Did Labour over-spend in government?

8 June 2015

Did Labour over-spend in government? The question became a big issue at the end of the Election campaign and is front and centre for the Labour leadership candidates. Yesterday David Smith (£) presented his evidence for the prosecution. Other commentators, from Martin Wolf (£) to Ben Chu, have either defended the levels of spending or said that the whole question doesn’t really matter.

To be fair to Labour, the question should arguably be, “Did Labour over-spend in government with the support of the Conservatives?” At the beginning of the 2001 Parliament, Shadow Chancellor Michael Howard de facto supported the then Government’s spending plans. David Cameron and George Osborne did the same in the 2005 Parliament.

Equally, Labour perhaps isn’t getting enough credit for shifting its position well in advance of the Election. Before the 2013 Spending Round, Ed Balls went on the record to say that, “the last Labour government did not spend every pound of public money well”. Patrick Wintour’s wonderful analysis of the Labour defeat shows that we might be having a very different debate if Ed Miliband had simply stuck to his lines in the last Question Time debate:

“[an adviser] had prepped him for a likely question on whether the previous Labour government had spent too much… The prepared answer, broadly, was: ‘I don’t think every penny was well spent. I can give you plenty of examples where the last Labour government did not spend money well and, as someone who believes that spending on health and education can change lives, it is incumbent on me to make sure that every pound is well spent. But if you are asking me, ‘Did that spending actually cause the crash?’, the answer is ‘No.’ The answer lies in failure to regulate the banks.’ Instead, when an audience member asked him: ‘Do you accept that when Labour was last in power, it overspent?’, Miliband began his answer, ‘No, I don’t,’ to gasps from members of the audience.”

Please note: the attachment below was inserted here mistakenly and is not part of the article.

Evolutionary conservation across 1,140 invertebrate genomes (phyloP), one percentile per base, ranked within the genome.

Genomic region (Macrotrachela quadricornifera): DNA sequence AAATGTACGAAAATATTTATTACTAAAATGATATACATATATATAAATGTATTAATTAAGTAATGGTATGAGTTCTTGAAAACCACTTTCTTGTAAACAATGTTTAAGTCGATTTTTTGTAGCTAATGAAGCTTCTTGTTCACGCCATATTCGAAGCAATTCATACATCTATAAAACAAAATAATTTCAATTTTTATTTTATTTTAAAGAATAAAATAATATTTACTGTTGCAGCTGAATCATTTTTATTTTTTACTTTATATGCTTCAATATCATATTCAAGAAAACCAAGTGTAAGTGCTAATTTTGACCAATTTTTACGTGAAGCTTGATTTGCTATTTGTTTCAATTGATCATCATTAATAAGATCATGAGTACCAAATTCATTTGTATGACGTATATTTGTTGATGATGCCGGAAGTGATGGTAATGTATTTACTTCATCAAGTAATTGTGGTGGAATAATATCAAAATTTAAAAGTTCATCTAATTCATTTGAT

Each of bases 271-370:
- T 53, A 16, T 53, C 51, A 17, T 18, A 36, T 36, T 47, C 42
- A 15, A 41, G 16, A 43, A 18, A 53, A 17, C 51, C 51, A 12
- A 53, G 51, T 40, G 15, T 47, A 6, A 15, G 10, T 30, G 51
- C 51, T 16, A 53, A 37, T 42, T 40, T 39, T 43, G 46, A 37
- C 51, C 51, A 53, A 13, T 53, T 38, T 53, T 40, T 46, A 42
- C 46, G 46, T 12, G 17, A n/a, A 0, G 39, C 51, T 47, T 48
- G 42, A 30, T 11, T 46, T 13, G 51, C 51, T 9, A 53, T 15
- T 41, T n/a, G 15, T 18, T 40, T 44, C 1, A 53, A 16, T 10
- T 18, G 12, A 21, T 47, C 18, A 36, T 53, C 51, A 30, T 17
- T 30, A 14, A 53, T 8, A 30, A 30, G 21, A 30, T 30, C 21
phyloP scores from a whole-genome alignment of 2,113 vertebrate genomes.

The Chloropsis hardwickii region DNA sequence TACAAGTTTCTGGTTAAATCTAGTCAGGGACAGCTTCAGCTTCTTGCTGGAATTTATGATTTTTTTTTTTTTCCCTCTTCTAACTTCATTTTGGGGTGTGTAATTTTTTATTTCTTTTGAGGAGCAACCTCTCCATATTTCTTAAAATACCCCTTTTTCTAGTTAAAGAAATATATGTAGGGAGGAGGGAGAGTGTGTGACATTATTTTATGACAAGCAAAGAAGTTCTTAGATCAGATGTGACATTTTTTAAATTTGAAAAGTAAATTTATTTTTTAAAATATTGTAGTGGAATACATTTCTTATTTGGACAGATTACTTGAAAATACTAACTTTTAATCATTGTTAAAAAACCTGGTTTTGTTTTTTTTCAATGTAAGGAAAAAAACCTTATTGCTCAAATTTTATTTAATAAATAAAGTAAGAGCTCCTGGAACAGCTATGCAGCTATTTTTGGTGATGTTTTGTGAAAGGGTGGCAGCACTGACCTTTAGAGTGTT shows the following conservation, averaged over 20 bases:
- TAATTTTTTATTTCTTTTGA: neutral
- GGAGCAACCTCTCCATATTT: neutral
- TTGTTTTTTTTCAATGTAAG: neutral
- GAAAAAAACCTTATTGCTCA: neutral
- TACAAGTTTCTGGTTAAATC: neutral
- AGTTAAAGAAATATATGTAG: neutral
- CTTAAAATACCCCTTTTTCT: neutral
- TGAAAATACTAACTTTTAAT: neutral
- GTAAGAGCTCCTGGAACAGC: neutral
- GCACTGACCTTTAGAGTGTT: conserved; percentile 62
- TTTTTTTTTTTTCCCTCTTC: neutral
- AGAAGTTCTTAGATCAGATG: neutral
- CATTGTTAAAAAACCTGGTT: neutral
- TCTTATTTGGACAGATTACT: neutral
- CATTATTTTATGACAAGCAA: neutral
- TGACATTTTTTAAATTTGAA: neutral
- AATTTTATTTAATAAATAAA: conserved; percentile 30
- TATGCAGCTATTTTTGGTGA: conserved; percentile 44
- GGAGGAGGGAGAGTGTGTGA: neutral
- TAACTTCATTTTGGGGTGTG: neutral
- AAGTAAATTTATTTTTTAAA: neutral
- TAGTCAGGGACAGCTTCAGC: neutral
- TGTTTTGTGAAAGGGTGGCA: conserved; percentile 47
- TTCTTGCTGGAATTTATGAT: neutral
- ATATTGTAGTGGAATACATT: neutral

People’s views of levels of public spending will inevitably be coloured by their personal views on the ideal size of government. As a result some people will always disagree on this question, and even on what evidence to use.

The points that Reform made at the time were:

  • Whatever anyone’s view of the right size of government, the Labour Government crashed through its borrowing forecasts. For the years 2002-03 to 2007-08, the then Treasury predicted borrowing of £66 billion across those years. It ended up borrowing over £200 billion.
  • The extra spending did achieve improvements in public spending, but not commensurate with results. The then Government promised that reform would come with the extra spending, but the reform lagged far behind. In 2004, Professor Nick Bosanquet argued that a failure to develop alternatives to hospital care would cost up to an additional 2 per cent of GDP over the long term.
  • Similarly: the “flash flood” of extra money came in such quantities and so quickly that public services didn’t know how best to use it.  The IMF made the point at the time.

This last point would be my rejoinder to Ben Chu, who argued that the productivity of the extra Labour spending is really immaterial. In fact, if the productivity of public spending is low, Governments are going to have spend more and eventually tax more than they have to. Voters would be forgiven for seeing that as bad economic policy all round.

The lack of reform would be my key argument that the last Labour government did over-spend. That is why it is so heartening to see Labour voices take such a pro-reform stance since the Election.

Andrew Haldenby, Director, Reform

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